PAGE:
THE Karnataka High Court Wednesday gave the go-ahead to a criminal case that was registered against state chief minister B. S. Yediyurappa and two others in 2019 for allegedly offering a bribe of Rs.10 crore and a party ticket if the complainant Sharanagouda persuaded his father to resign as an MLA.
The case, known as “Operation Kamala”, led to the collapse of the then JDS-Congress coalition government.
Justice Michael Cunha while vacating the ex-parte stay of the criminal proceedings, observed that allegations against the petitioners were serious enough to attract the offences under sections 8 (Offence relating to bribing of a public servant) and 12 (Punishment for abetment of offences.) of the Prevention of Corruption (Amendment) Act 2018 as well as under sections 120B (Punishment of criminal conspiracy.), 124A (sedition), 171H (Illegal payments in connection with an election) and 506 (Punishment for criminal intimidation.) read with section 34 (Acts done by several persons in furtherance of common intention.) Indian Penal Code.
The court said the petitions were adjourned from time-to-time till February 28, 2020, and it was only on March 15 this year, that they were listed despite directions to list all pending criminal cases involving sitting and former legislators (M.Ps. and M.L.As), particularly those to who a stay had been granted.
“Surprisingly, these two cases did not figure in the lists submitted to the court, as a result, the directions issued by the Supreme Court in Ashwini Kumar Upadhyay vs. Union of Indiadated 16.09.2020 to hear the matter on a day-to-day basis and to dispose of the same expeditiously, within a period of two months therefrom could not be complied with”, Justice Cunha said.
Justice Cunha, thus, directed the registry to apprise the Chief Justice of the high court of the deliberate and intentional lapses in the listing of cases to the advantage of B. S. Yediyurappa to take appropriate action against the erring officials.
Justice Cunha was ruling on an application filed by the original complainant seeking a recall of the ex-parte stay of the criminal case against Yediyurappa and two others. He found that the ex-parte stay order was liable to be vacated since the complainant/informant had been arrayed as a necessary party to the proceedings and without his presence no effective relief could have been granted to the petitioners.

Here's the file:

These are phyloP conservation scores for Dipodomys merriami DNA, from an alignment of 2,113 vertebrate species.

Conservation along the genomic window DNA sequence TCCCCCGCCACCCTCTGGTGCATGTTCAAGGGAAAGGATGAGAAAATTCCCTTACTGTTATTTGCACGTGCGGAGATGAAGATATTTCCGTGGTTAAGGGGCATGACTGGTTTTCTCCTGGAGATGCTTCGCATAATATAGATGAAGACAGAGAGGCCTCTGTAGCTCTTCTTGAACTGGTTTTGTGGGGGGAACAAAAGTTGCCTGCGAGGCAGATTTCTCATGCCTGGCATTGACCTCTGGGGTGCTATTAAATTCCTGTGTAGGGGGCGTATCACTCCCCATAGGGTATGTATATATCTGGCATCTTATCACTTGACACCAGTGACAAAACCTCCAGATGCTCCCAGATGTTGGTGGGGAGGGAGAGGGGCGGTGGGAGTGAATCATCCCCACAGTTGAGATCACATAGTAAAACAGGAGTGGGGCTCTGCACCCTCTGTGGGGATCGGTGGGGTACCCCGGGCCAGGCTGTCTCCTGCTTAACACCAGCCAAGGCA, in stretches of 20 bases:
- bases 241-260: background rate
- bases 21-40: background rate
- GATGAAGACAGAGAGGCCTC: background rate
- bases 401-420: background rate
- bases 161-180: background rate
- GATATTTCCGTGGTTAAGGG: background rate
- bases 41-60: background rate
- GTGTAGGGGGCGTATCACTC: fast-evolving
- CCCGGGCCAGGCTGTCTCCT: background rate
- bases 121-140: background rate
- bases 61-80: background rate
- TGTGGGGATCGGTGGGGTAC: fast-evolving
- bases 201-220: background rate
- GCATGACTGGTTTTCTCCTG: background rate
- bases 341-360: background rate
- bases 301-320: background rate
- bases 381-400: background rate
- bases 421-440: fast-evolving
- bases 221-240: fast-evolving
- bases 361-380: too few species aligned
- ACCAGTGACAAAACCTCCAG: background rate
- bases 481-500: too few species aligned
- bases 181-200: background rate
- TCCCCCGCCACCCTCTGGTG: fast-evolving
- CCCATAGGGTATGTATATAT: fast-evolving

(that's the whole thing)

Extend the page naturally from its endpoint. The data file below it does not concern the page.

“Under the said circumstances, the petitioners having obtained an interim order without service of notice on the complainant/respondent No.2, in my view, he has to be treated as “a party against whom an ex-parte order was made”. He is, therefore, entitled, as of right, to apply to the court to discharge or vary the said order as per Rule 18(1) of the Writ Proceedings Rules”, Justice Cunha held.
He also cited the Supreme Court’s decision in Asian Resurfacing Of Road Agency Pvt. Ltd., & Anr vs. CBI,, wherein all the High Courts were directed that, where stay against proceedings of a civil or criminal trial is operating, the same will come to an end on the expiry of six months from the date of order i.e., 28.03.2018, unless extension is granted by a speaking order.
“No such extension having been granted in the instant cases, the interim order dated 22.02.2019 stands vacated by force of Article 226(3) of the Constitution of India and the orders referred above”, Justice Cunha said.
Even on the merits of the allegations made in the FIR, the high court opined that the contents of the complaint prima facie disclosed the commission of cognizable offences.
“Undeniably, the allegations made in the complaint, if found true, would not only establish the fact that petitioners had attempted to induce an elected representative to tender his resignation in return for a bribe of Rs.10 crores and promise of a seat to his son in the by-election, prima facie making out the ingredients of the offences under sections 8 and 12 of the Prevention of Corruption (Amendment) Act, 2018”, the court said.
It added that the allegations, if found true, would even attract the ingredients of the offences under sections 120B, 124A, 171H of IPC as the allegations and the material produced in their support clearly disclosed that an attempt had been made by the petitioners to excite disaffection towards the government established by law by “encouraging defection so as to topple the government with lure of money and position prima facie making out the ingredients of sections 120B, 124A and Section 171H of Indian Penal Code.”
The court said a thorough probe into the matter was needed and the ex-parte stay of the criminal case was liable to be lifted.